CVC History

Crime Victim Center began with one woman and a mission.

In 1971, Joan Martin recognized a need in Erie County. She realized that no services were available to individuals who were victims of sexual assault. Many times all that was wanted or needed was an ear to listen.  Martin began providing that ear, recruiting others to volunteer help as well. In 1973, the Erie County Rape Crisis Center was officially established, achieving nonprofit status in 1975. The agency has since grown to include services for victims of all types of crime, a fully professional staff, and a budget of over a million dollars.

Erie’s First Rape Crisis Center

Joan Martin, a mother of three and a school teacher who had just earned her degree in special education, was plucked from her suburban Erie existence into the world of anti-sexual violence advocacy when her 13-year-old daughter was raped.

The policeman that came to her aid suggested Martin call someone to help; however both Martin and the police officer didn’t know who that someone could be.

From that moment Martin decided that no one should go through the experience alone. She sought information from a rape crisis center in Washington, D.C. and got funding for a telephone line and a pager setting up Erie County’s first rape crisis center in the back of her station wagon.

“Out of everything that is difficult, something good must come,” said Martin. “It was just the right time and right place. We almost immediately had good relationships with the police and both hospitals. We did trainings at the police department, and the DA’s office was behind us.”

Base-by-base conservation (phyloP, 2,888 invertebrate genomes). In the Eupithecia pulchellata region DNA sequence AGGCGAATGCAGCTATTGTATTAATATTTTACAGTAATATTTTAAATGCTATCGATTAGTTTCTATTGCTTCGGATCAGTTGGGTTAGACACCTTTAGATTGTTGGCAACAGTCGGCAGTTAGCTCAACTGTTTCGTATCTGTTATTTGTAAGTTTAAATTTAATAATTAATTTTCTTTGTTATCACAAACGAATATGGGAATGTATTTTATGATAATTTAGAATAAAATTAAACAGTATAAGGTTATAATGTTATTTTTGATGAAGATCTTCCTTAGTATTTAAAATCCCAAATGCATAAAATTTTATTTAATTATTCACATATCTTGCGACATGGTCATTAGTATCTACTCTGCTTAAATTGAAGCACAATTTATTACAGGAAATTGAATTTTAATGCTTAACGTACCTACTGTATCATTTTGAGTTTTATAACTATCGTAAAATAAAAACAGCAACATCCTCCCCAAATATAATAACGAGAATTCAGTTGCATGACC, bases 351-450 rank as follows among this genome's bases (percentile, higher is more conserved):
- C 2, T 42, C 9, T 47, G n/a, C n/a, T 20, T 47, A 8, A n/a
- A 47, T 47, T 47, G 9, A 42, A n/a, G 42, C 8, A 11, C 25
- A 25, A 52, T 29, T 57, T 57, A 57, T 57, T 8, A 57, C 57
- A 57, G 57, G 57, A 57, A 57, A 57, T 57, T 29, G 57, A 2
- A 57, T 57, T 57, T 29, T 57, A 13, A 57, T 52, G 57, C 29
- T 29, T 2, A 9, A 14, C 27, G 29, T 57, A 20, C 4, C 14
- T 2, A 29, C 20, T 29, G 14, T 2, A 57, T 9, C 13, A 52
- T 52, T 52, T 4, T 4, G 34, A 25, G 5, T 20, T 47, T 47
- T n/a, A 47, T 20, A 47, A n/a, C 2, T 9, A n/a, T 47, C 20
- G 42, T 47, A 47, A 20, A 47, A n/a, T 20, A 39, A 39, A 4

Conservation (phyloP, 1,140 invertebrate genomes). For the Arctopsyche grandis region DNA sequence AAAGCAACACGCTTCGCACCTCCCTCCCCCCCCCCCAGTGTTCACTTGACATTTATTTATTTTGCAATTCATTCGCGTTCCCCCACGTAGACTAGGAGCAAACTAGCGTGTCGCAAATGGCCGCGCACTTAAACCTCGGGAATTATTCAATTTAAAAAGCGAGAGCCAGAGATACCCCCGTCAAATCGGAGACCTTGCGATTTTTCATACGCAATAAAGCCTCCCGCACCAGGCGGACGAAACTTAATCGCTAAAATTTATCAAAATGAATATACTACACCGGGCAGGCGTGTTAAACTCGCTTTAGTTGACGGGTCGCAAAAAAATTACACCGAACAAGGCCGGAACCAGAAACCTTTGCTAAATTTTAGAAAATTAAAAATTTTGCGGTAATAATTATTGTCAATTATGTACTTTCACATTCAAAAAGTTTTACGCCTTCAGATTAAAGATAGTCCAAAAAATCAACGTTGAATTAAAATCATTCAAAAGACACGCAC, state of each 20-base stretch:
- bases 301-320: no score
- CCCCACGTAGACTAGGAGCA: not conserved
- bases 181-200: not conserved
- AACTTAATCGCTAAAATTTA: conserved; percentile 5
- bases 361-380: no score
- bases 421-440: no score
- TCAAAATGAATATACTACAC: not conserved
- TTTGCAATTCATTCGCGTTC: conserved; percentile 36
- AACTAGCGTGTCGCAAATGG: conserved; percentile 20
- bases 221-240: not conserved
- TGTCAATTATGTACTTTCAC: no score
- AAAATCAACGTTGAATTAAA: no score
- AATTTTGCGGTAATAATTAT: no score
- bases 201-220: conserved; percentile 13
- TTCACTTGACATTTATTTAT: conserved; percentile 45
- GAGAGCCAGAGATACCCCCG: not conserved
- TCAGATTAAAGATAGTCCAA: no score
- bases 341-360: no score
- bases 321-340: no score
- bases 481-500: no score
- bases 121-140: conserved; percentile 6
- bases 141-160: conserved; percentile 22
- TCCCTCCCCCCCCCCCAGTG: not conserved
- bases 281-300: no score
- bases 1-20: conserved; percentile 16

Establishing the Coalition

Martin was quick to get involved in the organization of a state coalition because she believed a strong political presence was necessary for the centers’ overall success.

“I wanted people to know who we were and that we weren’t an isolated center,” recalled Martin.

Martin was completely surprised to be elected as the president of the emerging state coalition, as she stated that it never occurred to her that she might be nominated.  While the role of president was daunting, the tremendous support of her fellow board members as well as executive director Sandy Lambert aided Martin through the process.

“This was one of the wisest groups of women I have ever associated with,” she said.

“These were powerful, intelligent and humorous women; if we had stopped to think about what we were doing, we might have been overwhelmed, but when you’re in a group like that, and there’s a problem to be solved, you know it’s going to be solved.”

Martin said one of the strengths of the executive committee was that they each had strong mentors back home as well as supportive staff. She also says the collective committee had a good sense of humor, creativity, fantastic communication and major problem solving skills.

“I can’t tell you the delight of sitting in a brainstorming session with these women,” explained Martin.

As president, Martin wanted PCAR to establish a funding base. “We wanted to establish ties to fund the coalition, but we also wanted to see that smaller centers had a way to obtain funding, too.”

Other goals for the coalition included increasing the level of expertise within the movement and setting some standard for quality of service as well as fiscal responsibility across the board.

“We established training so that people were sharing expertise and didn’t have to reinvent the wheel,” she said.

Martin is also credited with establishing the initial relationship between the Erie County Assistant District Attorney at the time, Tom Ride, and the anti-sexual violence movement, but she explained that she was just doing her job when she educated the young attorney about the needs of sexual assault victims in the early 1980s.

“Mrs. Ridge says Joan is still their hero because of her work in Erie County,” said current PCAR Executive Director, Delilah Rumburg.

 

Adapted from Pennsylvania Coalition Against Rape Taking Back the Night, The Story of Pennsylvania’s Anti-Sexual Violence Movement.